All posts filed under: Rel’s Ravenous Reviews

A Trip to Boston- Edible Arrangements and Mommy’s Dutch Babies

Last weekend I went home to visit my mom because she was sick. Now that I’m back I just wanted to relay some of my delicious foodie experiences. Hey, just because I was playing doctor doesn’t mean that I didn’t eat well. You should all know that by now. Everyone has experienced not feeling well and as a result, a loss of appetite. So what’s to be done? You gotta eat right? The answer to this question, as least for breakfast and snacktime, is my mom’s famous dutch babies. The best way I can describe a dutch baby is an eggy pancake that is sweet, filling, buttery, fluffy, and even more perfect with a side of warm maple syrup. What’s even better is that they are so incredibly simple to make. Mom’s Dutch Babies 6 eggs 1 1/2 cup flour 1 1/2 cup milk 1 stick butter Preheat the oven to 425 degrees. Crack your eggs into a bowl and blend them on high. Then add in the milk and flour slowly. Alternate milk, then …

Dabbling in the Kitch – Scallion Pancakes

Scallion pancakes. Fried. Oily. Chewy. Savory. Who doesn’t love them? These simple pancakes are the replacement for dinner rolls at basically every Chinese restaurant. So why not try to make them at home? I came across a recipe on Brown Eyed Baker and decided to give it a shot. I have never made or worked with dough before; I have always thought it was rather intimidating. Since I have had some cooking successes recently, I decided to try it out, especially since there are so few ingredients, it must be hard to mess up!  Scallion Pancakes 2 cups all purpose flour 1 cup boiling water 1 tablespoon sesame oil 1/2 cup thinly sliced scallions Salt and pepper to taste 4 tablespoons vegetable oil, divided Place the sifted flour in a bowl and slowly stir in the boiling water. Be patient! Don’t dump all the water in at once. When all the water is in the flour, it should start to firm up. To get everything combined, I used my hands to form it together into …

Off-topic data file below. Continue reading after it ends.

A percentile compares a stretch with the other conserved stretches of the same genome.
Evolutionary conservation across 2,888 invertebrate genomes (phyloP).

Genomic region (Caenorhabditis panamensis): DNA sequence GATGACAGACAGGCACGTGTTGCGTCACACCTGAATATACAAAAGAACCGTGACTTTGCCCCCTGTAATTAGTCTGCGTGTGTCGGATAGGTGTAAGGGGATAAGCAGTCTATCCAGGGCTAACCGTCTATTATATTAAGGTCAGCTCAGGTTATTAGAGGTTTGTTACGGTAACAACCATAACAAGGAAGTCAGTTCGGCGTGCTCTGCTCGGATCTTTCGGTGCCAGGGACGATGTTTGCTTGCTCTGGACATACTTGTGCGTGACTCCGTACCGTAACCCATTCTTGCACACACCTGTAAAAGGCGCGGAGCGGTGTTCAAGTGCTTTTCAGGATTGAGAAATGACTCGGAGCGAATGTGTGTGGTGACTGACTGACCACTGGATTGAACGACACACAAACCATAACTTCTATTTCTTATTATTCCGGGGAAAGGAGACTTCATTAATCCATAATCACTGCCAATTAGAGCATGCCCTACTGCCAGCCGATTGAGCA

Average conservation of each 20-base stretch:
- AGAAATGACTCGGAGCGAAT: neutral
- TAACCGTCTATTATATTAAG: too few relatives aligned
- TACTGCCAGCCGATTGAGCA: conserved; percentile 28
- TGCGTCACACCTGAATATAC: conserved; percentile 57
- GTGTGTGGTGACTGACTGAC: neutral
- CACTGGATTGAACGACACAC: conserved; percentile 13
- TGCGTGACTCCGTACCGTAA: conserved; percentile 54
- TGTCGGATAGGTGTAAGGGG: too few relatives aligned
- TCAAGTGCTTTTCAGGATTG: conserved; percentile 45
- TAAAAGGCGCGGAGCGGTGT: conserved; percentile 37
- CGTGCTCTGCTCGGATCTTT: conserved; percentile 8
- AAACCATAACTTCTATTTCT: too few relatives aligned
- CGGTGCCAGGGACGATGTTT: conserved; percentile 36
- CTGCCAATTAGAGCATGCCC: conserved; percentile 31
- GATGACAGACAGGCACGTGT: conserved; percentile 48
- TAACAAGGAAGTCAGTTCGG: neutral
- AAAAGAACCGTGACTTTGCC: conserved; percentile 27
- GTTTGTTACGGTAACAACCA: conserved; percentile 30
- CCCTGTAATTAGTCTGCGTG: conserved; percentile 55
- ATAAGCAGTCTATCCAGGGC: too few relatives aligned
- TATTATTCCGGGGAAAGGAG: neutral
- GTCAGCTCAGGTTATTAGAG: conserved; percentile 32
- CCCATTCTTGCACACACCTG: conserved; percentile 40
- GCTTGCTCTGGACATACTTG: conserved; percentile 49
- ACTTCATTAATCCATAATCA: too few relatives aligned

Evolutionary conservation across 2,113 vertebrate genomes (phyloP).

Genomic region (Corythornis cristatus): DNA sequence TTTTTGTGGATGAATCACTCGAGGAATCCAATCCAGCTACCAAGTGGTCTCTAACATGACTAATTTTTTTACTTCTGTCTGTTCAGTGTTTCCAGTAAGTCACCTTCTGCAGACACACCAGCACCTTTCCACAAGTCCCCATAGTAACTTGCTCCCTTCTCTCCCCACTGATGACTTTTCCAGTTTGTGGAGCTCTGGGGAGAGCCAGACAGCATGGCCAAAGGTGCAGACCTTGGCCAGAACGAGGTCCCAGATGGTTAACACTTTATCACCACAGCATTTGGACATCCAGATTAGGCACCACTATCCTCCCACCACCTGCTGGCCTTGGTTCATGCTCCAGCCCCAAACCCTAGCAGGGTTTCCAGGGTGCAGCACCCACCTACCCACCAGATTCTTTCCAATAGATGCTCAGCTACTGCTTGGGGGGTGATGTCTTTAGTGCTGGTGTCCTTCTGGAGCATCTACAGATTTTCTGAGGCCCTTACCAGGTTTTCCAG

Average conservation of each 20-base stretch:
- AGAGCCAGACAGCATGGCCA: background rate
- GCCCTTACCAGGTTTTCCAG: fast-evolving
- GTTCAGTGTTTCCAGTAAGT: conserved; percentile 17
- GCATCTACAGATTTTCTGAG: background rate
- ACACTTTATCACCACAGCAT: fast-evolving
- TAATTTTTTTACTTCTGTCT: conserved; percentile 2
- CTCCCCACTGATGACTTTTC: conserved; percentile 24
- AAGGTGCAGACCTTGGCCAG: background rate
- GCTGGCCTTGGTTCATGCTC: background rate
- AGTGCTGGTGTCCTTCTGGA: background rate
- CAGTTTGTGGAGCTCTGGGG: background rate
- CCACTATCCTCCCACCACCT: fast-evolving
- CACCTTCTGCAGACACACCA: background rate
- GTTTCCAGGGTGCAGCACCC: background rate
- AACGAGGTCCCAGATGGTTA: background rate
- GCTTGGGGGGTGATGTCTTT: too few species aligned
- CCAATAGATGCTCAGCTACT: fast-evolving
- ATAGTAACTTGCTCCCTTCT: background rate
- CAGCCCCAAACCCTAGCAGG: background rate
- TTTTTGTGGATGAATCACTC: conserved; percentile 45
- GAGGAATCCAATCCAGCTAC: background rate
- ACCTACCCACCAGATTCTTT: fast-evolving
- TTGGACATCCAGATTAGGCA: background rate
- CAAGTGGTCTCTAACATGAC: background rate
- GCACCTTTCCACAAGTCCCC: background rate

Rel’s Ravenous Review of The Blue Water Grill

This July 4th I went to The Blue Water Grill. I had never been to this restaurant before; for me, it has always been characterized it by its bold red awnings that line 16th street and Union Square West. Although it is surrounded by a multitude of restaurants like Republic, Heartland Brewery and even Toasties, it has a slightly different appeal because it’s main attraction is of course, the seafood and raw bar. The atmosphere is also more upscale with its white tablecloths and well dressed patrons who seem to be tourists, looking for a quiet break from the New York masses, as opposed to Union Square locals. The outdoor seating at Blue Water Grill is probably its greatest asset. Sitting outside will land you in prime “people watching” position, but far enough away that you avoid the loud chatter of the busy farmer’s market. The restaurant has a special brunch menu which offers breakfast and lunch specials from 10:30 am to 4 pm on Sundays. We made the window and were impressed to see …

Cleaning out the Pantry- Toasted Almond and Sun-dried Tomato Pesto

Hey everyone! It’s a new month so I decided that this blog should be dedicated to cleaning out that fridge and pantry and getting rid of all those foods that…need to be tossed. It’s so great to buy fresh produce but what happens when you just can’t get to all of it?  Yesterday, while I was cleaning out the fridge, I found some fresh parsley that I just didn’t want to toss. It would probably only last a few more days so I decided to make a pesto with it in my new food processor! Again, thanks Mom! I really love the traditional pesto with some basil, garlic, olive oil and toasted pine nuts. The original meaning of “pesto” is to pound or to crush, referring to the crushing and blending of the garlic and herbs. So why not try a pesto with some other ingredients? I tossed in the parsley to the food processor. I also knew that I wanted to add a toasty crunch to my pesto. I had a few almonds leftover …

Dabbling in the Kitch – Zucchini Vichyssoise

First of all I would like to give a very big thank you to my MOM! The other day I got a package in the mail. It was a gigantic box and I wondered what it could possibly be. I opened it..and it was a Cuisinart FOOD PROCESSOR!! No more chunky edamame hummus.   Thanks Mom!  Today was the first day that I got to experiment with my new present. I decided that soup would be a great thing to try. Also, Whitney is sick so soup would be a good throat soother. Feel better Whit!  I decided to try Ina’s Zucchini Vichyssoise soup. Vichy-what? Vichyssoise is a type of French soup that is actually served cold. To be honest, I have only eaten this soup warm since it hasn’t had enough time in the fridge to chill and it is just delicious. I think though that it would be a very refreshing chilled soup. When I usually think of summer soups, my mind goes straight to gazpacho. I love gazpacho but sometimes I just …